Maurice Merleau-Ponty  

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"We looked long and compassionately at the narrow chest which the uniform barely covered in that near - zero cold , at the ash - blond hair , the delicate ..."--Sense and Non-Sense (1948) by Maurice Merleau-Ponty

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Maurice Jean Jacques Merleau-Ponty(14 March 1908 – 3 May 1961) was a French philosopher, strongly influenced by the phenomenology of Edmund Husserl and Martin Heidegger. The constitution of meaning in human experience was his main interest and he wrote on perception, art, politics, religion, biology, psychology, psychoanalysis, language, nature, and history. He was the lead editor of Les Temps modernes, the leftist magazine he established with Jean-Paul Sartre and Simone de Beauvoir in 1945.

At the core of Merleau-Ponty's philosophy is a sustained argument for the foundational role that perception plays in the human experience of the world. Merleau-Ponty understands perception to be an ongoing dialogue between one's lived body and the world which it perceives, in which perceivers passively and actively strive to express the perceived world in concert with others. He was the only major phenomenologist of the first half of the twentieth century to engage extensively with the sciences and especially with Gestalt psychology. It is through this engagement that his writings became influential in the project of naturalizing phenomenology, in which phenomenologists use the results of psychology and cognitive science.

Merleau-Ponty emphasized the body as the primary site of knowing the world, a corrective to the long philosophical tradition of placing consciousness as the source of knowledge, and maintained that the body and that which it perceived could not be disentangled from each other. The articulation of the primacy of embodiment (corporéité) led him away from phenomenology towards what he was to call “indirect ontology” or the ontology of “the flesh of the world” (la chair du monde), seen in his final and incomplete work, The Visible and Invisible, and his last published essay, “Eye and Mind”.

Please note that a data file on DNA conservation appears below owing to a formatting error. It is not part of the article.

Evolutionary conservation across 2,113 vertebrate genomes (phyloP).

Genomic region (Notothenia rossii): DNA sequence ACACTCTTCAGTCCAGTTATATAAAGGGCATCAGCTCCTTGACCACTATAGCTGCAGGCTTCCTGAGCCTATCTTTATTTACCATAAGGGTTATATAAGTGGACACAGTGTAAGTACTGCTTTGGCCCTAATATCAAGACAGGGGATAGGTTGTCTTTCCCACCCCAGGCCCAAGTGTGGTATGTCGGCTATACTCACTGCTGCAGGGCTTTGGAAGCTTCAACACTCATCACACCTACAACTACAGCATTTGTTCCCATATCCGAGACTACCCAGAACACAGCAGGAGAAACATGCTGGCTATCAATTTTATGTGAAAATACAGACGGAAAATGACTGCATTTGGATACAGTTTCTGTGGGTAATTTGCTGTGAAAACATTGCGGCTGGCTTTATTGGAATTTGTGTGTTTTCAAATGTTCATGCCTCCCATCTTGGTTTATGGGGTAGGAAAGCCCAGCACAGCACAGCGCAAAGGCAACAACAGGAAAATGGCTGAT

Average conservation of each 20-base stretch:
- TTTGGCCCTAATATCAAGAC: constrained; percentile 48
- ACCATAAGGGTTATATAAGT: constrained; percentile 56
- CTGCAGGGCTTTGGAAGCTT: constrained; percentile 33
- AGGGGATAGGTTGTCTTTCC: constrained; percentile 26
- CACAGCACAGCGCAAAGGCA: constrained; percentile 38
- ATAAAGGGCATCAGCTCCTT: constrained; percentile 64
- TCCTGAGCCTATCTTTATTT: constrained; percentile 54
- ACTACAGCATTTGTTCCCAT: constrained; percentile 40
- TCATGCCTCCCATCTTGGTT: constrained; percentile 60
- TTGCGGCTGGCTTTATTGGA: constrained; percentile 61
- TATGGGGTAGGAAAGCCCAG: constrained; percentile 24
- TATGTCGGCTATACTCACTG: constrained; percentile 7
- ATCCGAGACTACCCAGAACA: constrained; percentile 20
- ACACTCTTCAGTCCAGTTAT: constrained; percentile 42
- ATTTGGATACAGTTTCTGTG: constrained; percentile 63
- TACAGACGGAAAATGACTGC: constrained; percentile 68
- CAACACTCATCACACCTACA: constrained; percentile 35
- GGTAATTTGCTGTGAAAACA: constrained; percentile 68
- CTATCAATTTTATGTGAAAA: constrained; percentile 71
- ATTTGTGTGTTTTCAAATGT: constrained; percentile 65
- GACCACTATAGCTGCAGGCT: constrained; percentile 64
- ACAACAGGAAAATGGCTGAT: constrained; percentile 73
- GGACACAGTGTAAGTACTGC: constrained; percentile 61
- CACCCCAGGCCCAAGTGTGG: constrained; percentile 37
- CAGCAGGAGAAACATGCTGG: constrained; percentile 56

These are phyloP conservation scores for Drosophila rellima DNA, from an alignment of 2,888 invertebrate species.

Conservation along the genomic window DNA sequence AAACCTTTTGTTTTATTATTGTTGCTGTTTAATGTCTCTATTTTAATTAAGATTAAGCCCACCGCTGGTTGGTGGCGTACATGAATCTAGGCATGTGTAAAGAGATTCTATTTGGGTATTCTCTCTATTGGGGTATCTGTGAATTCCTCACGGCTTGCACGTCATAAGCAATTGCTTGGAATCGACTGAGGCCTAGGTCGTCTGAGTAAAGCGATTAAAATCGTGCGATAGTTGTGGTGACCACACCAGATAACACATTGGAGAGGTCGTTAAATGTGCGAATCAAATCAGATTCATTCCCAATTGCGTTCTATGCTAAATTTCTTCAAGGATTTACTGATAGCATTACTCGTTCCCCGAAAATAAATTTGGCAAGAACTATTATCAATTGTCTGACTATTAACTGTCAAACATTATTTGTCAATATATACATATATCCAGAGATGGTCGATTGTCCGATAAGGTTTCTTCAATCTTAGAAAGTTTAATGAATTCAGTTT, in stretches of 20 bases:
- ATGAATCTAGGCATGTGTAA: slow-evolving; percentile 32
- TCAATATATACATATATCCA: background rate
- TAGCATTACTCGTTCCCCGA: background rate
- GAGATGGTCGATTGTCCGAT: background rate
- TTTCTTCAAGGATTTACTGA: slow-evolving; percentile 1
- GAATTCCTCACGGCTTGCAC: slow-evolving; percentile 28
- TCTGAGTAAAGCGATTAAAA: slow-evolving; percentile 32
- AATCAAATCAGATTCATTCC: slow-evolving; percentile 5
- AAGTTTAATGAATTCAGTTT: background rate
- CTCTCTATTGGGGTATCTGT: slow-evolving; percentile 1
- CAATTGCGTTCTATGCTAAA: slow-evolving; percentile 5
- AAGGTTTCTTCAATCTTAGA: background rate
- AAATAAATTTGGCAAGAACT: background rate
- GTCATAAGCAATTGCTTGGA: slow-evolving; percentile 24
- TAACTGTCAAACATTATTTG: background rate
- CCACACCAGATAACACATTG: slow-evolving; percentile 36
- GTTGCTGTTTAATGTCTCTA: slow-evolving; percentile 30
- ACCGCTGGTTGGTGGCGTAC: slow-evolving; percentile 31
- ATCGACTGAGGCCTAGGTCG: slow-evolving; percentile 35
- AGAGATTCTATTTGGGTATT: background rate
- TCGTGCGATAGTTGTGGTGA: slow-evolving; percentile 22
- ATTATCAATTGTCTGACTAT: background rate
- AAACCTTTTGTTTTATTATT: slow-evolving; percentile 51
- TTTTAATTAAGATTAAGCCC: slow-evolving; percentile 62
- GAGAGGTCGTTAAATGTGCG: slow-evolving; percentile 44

Merleau-Ponty engaged with Marxism throughout his career. His 1947 book, Humanism and Terror, has been widely misunderstood as a defence of the Soviet farce trials. In fact, this text avoids the definitive endorsement of a view on the Soviet Union, but instead engages with the Marxist theory of history as a critique of liberalism, in order to reveal an unresolved antinomy in modern politics, between humanism and terror: if human values can only be achieved through violent force, and if liberal ideas hide illiberal realities, how is just political action to be decided? Merleau-Ponty maintained an engaged though critical relationship to the Marxist left until the end of his life, particularly during his time as the political editor of the journal Les Temps modernes.

Language

The highlighting of the fact that corporeity intrinsically has a dimension of expressivity which proves to be fundamental to the constitution of the ego is one of the conclusions of The Structure of Behavior that is constantly reiterated in Merleau-Ponty's later works. Following this theme of expressivity, he goes on to examine how an incarnate subject is in a position to undertake actions that transcend the organic level of the body, such as in intellectual operations and the products of one's cultural life.

He carefully considers language, then, as the core of culture, by examining in particular the connections between the unfolding of thought and sense - enriching his perspective not only by an analysis of the acquisition of language and the expressivity of the body, but also by taking into account pathologies of language, painting, cinema, literature, poetry and song.

This work deals mainly with language, beginning with the reflection on artistic expression in The Structure of Behavior - which contains a passage on El Greco (p. 203ff) that prefigures the remarks that he develops in "Cézanne's Doubt" (1945) and follows the discussion in Phenomenology of Perception. The work undertaken while serving as the Chair of Child Psychology and Pedagogy at the University of the Sorbonne is not a departure from his philosophical and phenomenological works, but are an important continuation in the development of his thought.